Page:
For years, prairie dogs have been the bane of cattle ranchers, whose livestock are routinely injured when stepping in prairie dog holes. In response, ranchers have gassed, poisoned, drowned, or buried entire colonies alive. But one enterprising pest control company has devised a more humane method of removing the rodents—with a modified sewer cleaning truck.
Prairie dogs are an iconic animal of the American West—right up there with deer, bison, and elk—but like so many other native species, prairie dogs have come under increasing pressure from human expansion—first by ranchers and cattle farmers, now by urban developers. At the turn of the 20th century, prairie dog habitats spread over an estimated 700 million acres from Mexico to Montana—the largest of which was a 25,000 square mile "town" located in central Texas that housed more than 400 million individuals—but the animals have bee utterly decimated by human activity, their population shrinking by as much as 98 percent since then.
The problem with conventional control methods is that, "without prairie dogs, there would be no other wild species on the prairie at all," Paula Martin, vice president of the Prairie Ecosystem Conservation Alliance (PECA), told Philly.com. But that's where the Dog Gone vacuum truck comes in.
Built by Gay Balfour of Cortez, CO, the system utilizes a modified sewer-clearing truck to generate suction though a 4-inch diameter length of plastic tubing. Simply insert the tube into a prairie dog burrow, turn on the suction, and wait for the 2 pound critters to get hoovered up into the waiting holding tank. They system produces a high amount of suction and is able to whisk the rodents up the pipe at speeds topping 60 mph, though baffles at the containment truck slow do them down to 15 mph before exiting the pipe and softly tossing them against the padded walls of the holding tank.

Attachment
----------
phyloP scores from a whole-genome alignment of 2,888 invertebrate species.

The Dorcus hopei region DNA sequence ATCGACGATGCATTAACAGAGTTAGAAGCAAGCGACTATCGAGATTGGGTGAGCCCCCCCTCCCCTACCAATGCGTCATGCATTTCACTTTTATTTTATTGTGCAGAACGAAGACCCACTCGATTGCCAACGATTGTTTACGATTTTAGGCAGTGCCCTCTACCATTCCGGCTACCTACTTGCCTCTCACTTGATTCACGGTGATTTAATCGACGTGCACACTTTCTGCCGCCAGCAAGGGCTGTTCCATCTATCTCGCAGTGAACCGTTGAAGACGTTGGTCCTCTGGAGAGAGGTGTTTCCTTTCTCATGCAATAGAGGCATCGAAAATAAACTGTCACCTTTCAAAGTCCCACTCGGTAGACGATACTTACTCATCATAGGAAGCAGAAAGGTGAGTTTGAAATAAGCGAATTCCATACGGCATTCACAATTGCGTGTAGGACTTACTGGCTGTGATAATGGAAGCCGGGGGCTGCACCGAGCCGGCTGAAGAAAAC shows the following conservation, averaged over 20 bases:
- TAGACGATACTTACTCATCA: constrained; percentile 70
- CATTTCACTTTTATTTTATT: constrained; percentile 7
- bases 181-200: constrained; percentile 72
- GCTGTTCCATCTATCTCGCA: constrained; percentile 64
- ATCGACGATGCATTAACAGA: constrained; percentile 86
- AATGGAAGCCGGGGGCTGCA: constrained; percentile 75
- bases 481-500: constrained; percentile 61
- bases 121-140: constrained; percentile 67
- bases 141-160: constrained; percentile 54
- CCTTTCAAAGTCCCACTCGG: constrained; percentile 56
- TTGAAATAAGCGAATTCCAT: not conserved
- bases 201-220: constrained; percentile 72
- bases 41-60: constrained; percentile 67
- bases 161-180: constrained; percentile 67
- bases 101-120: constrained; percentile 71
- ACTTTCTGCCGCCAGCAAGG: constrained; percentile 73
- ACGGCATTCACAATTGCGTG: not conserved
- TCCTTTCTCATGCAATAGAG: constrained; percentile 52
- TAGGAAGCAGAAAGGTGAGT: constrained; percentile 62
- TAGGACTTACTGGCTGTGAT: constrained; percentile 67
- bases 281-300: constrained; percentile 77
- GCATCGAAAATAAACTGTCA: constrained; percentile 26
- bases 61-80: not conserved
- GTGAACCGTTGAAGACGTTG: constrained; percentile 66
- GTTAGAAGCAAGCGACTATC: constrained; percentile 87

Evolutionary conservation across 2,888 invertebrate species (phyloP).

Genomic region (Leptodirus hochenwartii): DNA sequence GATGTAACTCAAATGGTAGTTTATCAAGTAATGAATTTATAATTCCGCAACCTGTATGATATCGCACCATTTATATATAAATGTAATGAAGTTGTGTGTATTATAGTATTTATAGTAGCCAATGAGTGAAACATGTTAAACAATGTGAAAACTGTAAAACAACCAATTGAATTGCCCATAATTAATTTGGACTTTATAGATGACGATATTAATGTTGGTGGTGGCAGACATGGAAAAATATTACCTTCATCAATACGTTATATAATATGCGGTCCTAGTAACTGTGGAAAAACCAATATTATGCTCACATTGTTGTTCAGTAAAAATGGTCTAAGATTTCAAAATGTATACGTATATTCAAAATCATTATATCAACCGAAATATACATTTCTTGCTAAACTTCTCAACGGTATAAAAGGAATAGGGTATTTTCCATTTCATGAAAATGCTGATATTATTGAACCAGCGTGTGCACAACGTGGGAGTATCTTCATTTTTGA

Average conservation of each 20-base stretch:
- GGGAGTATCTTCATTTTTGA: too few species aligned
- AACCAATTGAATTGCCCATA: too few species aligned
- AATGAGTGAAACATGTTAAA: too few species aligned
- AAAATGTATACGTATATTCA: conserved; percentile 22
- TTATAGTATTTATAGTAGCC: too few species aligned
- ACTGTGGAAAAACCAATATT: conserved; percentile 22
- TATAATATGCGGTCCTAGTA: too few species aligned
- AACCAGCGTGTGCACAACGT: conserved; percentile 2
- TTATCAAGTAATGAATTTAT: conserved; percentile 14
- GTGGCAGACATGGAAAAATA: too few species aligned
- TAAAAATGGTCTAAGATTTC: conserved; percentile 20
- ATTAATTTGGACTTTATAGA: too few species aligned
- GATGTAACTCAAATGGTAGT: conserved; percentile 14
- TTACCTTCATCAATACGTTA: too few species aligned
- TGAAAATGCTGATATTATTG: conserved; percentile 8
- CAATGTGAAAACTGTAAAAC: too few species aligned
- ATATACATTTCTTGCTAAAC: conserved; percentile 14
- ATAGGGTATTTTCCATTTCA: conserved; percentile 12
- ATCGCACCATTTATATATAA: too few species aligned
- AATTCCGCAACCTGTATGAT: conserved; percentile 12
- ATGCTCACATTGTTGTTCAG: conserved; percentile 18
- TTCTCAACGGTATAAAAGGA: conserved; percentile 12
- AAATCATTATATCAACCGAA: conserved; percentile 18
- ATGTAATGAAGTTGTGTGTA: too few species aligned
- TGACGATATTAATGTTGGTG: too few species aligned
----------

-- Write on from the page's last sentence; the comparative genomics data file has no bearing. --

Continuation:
And while some animal rights groups have claimed that the system kills and maims a large number of the dogs, "From what I saw, they seemed fine—more dizzy than anything else, "Scott Dutcher, head of the Colorado Department of Agriculture's Bureau of Animal Protection, told the Chicago Tribune. "We have received no complaints. Common sense tells you that there are no easy ways to get a prairie dog out of its hole."
Once inside the air-conditioned truck, the dogs are doused with flea powder and kept fed with a supply of carrots and grain as they are being relocated. Originally, many of the prairie dogs were shipped throughout the American West for use as a food source for the black-footed ferret. The ferrets have also faced near annihilation at the hands of man, but recent reintroduction programs have begun to rebuild their populations and the prairie dogs—one of their favorite prey—has been instrumental in doing so.
"Even though they are sacrificed to the ferrets, that's not our long-term intent," Balfour told the Tribune. "Once the ferrets are back up, we can release the prairie dogs into the wild and let the two of them work out their own deal." [Philly - Chicago Tribune - United Wildlife]